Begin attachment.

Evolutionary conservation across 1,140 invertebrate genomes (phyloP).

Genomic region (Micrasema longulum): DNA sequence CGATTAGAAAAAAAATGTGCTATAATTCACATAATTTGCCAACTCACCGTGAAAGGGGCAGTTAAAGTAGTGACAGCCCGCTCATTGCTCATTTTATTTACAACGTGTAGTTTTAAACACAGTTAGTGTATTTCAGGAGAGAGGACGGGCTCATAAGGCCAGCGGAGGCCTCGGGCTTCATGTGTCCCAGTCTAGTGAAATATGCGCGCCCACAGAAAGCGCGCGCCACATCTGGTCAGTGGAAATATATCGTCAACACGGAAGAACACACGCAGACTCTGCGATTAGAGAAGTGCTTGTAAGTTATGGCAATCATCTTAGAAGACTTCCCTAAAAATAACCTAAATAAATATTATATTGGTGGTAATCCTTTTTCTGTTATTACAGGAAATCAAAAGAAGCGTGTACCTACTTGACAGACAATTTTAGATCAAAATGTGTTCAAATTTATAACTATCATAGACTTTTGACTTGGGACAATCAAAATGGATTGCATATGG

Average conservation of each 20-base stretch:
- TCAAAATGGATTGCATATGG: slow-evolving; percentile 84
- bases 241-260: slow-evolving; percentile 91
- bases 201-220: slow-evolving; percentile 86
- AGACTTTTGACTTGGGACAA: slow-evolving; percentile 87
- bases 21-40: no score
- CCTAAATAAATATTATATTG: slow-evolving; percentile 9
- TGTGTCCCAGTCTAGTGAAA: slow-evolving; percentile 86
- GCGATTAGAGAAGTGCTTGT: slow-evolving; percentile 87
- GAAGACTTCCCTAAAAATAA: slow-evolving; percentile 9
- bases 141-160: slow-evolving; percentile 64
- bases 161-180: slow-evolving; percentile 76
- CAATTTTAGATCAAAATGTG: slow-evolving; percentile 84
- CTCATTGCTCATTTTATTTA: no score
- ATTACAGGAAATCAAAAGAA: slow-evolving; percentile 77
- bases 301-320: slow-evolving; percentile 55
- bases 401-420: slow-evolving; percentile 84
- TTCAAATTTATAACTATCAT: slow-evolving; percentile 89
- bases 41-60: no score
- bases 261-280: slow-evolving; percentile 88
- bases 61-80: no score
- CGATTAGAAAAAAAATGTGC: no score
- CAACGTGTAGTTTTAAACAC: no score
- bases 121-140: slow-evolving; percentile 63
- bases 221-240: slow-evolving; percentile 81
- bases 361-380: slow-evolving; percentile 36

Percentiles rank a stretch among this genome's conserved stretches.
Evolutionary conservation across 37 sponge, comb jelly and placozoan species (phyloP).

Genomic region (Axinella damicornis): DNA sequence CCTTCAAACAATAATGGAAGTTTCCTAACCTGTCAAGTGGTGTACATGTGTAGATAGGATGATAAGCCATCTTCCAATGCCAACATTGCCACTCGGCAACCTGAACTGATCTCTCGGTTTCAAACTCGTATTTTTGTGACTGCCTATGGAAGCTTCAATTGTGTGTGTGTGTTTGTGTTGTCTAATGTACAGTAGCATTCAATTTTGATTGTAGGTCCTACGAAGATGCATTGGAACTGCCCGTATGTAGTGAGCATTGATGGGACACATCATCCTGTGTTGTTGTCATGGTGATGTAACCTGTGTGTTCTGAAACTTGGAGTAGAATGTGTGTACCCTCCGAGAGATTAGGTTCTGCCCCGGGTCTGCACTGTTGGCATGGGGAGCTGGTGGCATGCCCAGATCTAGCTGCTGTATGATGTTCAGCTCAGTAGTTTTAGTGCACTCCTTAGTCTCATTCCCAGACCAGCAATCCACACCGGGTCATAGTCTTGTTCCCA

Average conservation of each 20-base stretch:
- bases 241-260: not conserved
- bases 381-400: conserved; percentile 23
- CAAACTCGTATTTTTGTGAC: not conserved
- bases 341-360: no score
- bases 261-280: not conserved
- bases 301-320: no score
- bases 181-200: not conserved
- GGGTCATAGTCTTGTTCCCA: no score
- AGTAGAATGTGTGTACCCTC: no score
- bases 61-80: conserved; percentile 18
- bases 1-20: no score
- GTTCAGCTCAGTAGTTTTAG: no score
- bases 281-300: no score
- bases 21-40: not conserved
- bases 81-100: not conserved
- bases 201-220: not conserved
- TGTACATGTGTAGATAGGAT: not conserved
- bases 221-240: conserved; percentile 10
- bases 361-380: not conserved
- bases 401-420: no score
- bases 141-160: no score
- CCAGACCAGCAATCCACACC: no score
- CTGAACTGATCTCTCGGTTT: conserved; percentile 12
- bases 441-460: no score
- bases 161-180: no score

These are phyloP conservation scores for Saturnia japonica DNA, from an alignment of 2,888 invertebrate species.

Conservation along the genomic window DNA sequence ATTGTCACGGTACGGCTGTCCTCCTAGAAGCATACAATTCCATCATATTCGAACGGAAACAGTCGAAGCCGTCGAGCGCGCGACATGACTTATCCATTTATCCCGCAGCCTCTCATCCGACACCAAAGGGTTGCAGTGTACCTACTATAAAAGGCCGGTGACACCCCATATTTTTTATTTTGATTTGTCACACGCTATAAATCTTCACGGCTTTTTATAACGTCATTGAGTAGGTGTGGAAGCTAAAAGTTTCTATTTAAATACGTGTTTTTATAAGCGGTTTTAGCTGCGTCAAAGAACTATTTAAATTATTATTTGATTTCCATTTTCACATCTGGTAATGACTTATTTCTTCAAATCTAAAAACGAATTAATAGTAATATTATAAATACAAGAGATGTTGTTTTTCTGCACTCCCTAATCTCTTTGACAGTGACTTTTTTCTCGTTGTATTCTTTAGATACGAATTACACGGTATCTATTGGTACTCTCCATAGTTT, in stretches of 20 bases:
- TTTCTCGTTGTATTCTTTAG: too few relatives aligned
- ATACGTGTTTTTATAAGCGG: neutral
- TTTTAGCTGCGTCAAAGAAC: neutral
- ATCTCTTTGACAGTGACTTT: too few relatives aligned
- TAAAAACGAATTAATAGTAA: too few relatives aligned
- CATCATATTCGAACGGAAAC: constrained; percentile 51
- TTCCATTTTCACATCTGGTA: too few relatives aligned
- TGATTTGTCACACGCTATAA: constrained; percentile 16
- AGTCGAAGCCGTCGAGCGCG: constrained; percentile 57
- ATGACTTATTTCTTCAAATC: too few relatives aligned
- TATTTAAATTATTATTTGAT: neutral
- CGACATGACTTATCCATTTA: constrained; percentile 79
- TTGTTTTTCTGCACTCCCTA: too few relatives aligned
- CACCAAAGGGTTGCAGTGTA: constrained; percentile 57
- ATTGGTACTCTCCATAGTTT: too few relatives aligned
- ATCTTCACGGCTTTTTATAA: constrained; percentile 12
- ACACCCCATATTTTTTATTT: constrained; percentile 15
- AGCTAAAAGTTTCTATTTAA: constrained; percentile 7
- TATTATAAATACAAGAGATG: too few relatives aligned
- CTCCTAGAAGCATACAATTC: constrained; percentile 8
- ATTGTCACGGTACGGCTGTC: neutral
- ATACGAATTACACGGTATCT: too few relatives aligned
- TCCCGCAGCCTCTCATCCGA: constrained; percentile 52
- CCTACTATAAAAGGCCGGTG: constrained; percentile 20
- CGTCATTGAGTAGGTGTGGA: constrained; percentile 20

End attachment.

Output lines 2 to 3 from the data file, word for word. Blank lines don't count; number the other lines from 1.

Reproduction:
Genomic region (Micrasema longulum): DNA sequence CGATTAGAAAAAAAATGTGCTATAATTCACATAATTTGCCAACTCACCGTGAAAGGGGCAGTTAAAGTAGTGACAGCCCGCTCATTGCTCATTTTATTTACAACGTGTAGTTTTAAACACAGTTAGTGTATTTCAGGAGAGAGGACGGGCTCATAAGGCCAGCGGAGGCCTCGGGCTTCATGTGTCCCAGTCTAGTGAAATATGCGCGCCCACAGAAAGCGCGCGCCACATCTGGTCAGTGGAAATATATCGTCAACACGGAAGAACACACGCAGACTCTGCGATTAGAGAAGTGCTTGTAAGTTATGGCAATCATCTTAGAAGACTTCCCTAAAAATAACCTAAATAAATATTATATTGGTGGTAATCCTTTTTCTGTTATTACAGGAAATCAAAAGAAGCGTGTACCTACTTGACAGACAATTTTAGATCAAAATGTGTTCAAATTTATAACTATCATAGACTTTTGACTTGGGACAATCAAAATGGATTGCATATGG

Average conservation of each 20-base stretch: